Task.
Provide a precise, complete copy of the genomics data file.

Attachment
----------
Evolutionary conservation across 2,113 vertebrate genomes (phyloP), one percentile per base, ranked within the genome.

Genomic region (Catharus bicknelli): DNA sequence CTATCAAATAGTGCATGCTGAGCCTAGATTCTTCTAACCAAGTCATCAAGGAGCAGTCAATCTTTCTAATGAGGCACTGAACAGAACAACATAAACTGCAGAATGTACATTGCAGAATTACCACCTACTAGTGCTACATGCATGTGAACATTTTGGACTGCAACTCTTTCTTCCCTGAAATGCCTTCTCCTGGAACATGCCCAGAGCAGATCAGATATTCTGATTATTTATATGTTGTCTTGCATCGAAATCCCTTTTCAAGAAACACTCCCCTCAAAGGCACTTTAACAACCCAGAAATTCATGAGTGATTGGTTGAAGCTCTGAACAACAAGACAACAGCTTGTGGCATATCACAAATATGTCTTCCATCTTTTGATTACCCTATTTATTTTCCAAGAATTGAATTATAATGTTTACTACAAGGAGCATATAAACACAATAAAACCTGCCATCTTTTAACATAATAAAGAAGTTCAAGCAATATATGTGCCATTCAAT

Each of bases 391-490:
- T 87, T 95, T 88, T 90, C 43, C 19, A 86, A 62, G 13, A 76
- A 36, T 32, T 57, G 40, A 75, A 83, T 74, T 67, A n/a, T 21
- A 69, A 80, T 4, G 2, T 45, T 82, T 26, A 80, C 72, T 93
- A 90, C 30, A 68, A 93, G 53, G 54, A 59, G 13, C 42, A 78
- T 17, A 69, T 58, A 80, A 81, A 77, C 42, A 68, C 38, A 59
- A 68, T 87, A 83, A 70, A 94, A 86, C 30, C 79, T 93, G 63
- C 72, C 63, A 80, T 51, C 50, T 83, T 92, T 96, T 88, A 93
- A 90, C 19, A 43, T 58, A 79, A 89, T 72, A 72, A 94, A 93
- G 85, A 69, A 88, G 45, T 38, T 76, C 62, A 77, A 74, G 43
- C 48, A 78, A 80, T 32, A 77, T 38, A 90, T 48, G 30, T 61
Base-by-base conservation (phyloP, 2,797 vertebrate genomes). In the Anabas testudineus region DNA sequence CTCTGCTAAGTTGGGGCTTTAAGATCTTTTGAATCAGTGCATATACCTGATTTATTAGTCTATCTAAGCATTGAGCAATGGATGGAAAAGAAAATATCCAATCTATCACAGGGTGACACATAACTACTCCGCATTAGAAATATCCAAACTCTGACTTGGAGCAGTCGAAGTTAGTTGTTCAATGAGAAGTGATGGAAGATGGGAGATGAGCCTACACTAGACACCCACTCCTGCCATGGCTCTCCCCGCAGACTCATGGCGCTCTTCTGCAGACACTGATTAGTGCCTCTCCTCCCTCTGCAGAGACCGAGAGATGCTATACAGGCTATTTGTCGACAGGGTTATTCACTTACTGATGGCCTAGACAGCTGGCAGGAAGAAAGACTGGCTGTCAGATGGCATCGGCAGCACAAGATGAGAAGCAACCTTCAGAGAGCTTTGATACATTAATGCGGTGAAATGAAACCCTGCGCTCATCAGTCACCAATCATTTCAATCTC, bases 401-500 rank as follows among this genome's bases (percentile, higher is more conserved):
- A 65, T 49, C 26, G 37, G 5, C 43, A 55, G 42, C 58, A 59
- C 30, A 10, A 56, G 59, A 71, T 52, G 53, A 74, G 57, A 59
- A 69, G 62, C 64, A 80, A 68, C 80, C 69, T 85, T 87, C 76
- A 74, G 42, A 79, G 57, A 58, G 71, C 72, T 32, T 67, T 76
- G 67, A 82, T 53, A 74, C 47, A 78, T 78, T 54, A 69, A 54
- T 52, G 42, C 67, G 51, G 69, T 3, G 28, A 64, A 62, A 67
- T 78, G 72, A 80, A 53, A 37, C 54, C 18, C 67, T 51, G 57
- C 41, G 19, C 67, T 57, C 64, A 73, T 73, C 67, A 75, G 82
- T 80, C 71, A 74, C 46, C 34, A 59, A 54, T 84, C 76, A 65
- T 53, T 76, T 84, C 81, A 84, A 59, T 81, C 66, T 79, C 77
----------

Evolutionary conservation across 2,113 vertebrate genomes (phyloP), one percentile per base, ranked within the genome.

Genomic region (Catharus bicknelli): DNA sequence CTATCAAATAGTGCATGCTGAGCCTAGATTCTTCTAACCAAGTCATCAAGGAGCAGTCAATCTTTCTAATGAGGCACTGAACAGAACAACATAAACTGCAGAATGTACATTGCAGAATTACCACCTACTAGTGCTACATGCATGTGAACATTTTGGACTGCAACTCTTTCTTCCCTGAAATGCCTTCTCCTGGAACATGCCCAGAGCAGATCAGATATTCTGATTATTTATATGTTGTCTTGCATCGAAATCCCTTTTCAAGAAACACTCCCCTCAAAGGCACTTTAACAACCCAGAAATTCATGAGTGATTGGTTGAAGCTCTGAACAACAAGACAACAGCTTGTGGCATATCACAAATATGTCTTCCATCTTTTGATTACCCTATTTATTTTCCAAGAATTGAATTATAATGTTTACTACAAGGAGCATATAAACACAATAAAACCTGCCATCTTTTAACATAATAAAGAAGTTCAAGCAATATATGTGCCATTCAAT

Each of bases 391-490:
- T 87, T 95, T 88, T 90, C 43, C 19, A 86, A 62, G 13, A 76
- A 36, T 32, T 57, G 40, A 75, A 83, T 74, T 67, A n/a, T 21
- A 69, A 80, T 4, G 2, T 45, T 82, T 26, A 80, C 72, T 93
- A 90, C 30, A 68, A 93, G 53, G 54, A 59, G 13, C 42, A 78
- T 17, A 69, T 58, A 80, A 81, A 77, C 42, A 68, C 38, A 59
- A 68, T 87, A 83, A 70, A 94, A 86, C 30, C 79, T 93, G 63
- C 72, C 63, A 80, T 51, C 50, T 83, T 92, T 96, T 88, A 93
- A 90, C 19, A 43, T 58, A 79, A 89, T 72, A 72, A 94, A 93
- G 85, A 69, A 88, G 45, T 38, T 76, C 62, A 77, A 74, G 43
- C 48, A 78, A 80, T 32, A 77, T 38, A 90, T 48, G 30, T 61
Base-by-base conservation (phyloP, 2,797 vertebrate genomes). In the Anabas testudineus region DNA sequence CTCTGCTAAGTTGGGGCTTTAAGATCTTTTGAATCAGTGCATATACCTGATTTATTAGTCTATCTAAGCATTGAGCAATGGATGGAAAAGAAAATATCCAATCTATCACAGGGTGACACATAACTACTCCGCATTAGAAATATCCAAACTCTGACTTGGAGCAGTCGAAGTTAGTTGTTCAATGAGAAGTGATGGAAGATGGGAGATGAGCCTACACTAGACACCCACTCCTGCCATGGCTCTCCCCGCAGACTCATGGCGCTCTTCTGCAGACACTGATTAGTGCCTCTCCTCCCTCTGCAGAGACCGAGAGATGCTATACAGGCTATTTGTCGACAGGGTTATTCACTTACTGATGGCCTAGACAGCTGGCAGGAAGAAAGACTGGCTGTCAGATGGCATCGGCAGCACAAGATGAGAAGCAACCTTCAGAGAGCTTTGATACATTAATGCGGTGAAATGAAACCCTGCGCTCATCAGTCACCAATCATTTCAATCTC, bases 401-500 rank as follows among this genome's bases (percentile, higher is more conserved):
- A 65, T 49, C 26, G 37, G 5, C 43, A 55, G 42, C 58, A 59
- C 30, A 10, A 56, G 59, A 71, T 52, G 53, A 74, G 57, A 59
- A 69, G 62, C 64, A 80, A 68, C 80, C 69, T 85, T 87, C 76
- A 74, G 42, A 79, G 57, A 58, G 71, C 72, T 32, T 67, T 76
- G 67, A 82, T 53, A 74, C 47, A 78, T 78, T 54, A 69, A 54
- T 52, G 42, C 67, G 51, G 69, T 3, G 28, A 64, A 62, A 67
- T 78, G 72, A 80, A 53, A 37, C 54, C 18, C 67, T 51, G 57
- C 41, G 19, C 67, T 57, C 64, A 73, T 73, C 67, A 75, G 82
- T 80, C 71, A 74, C 46, C 34, A 59, A 54, T 84, C 76, A 65
- T 53, T 76, T 84, C 81, A 84, A 59, T 81, C 66, T 79, C 77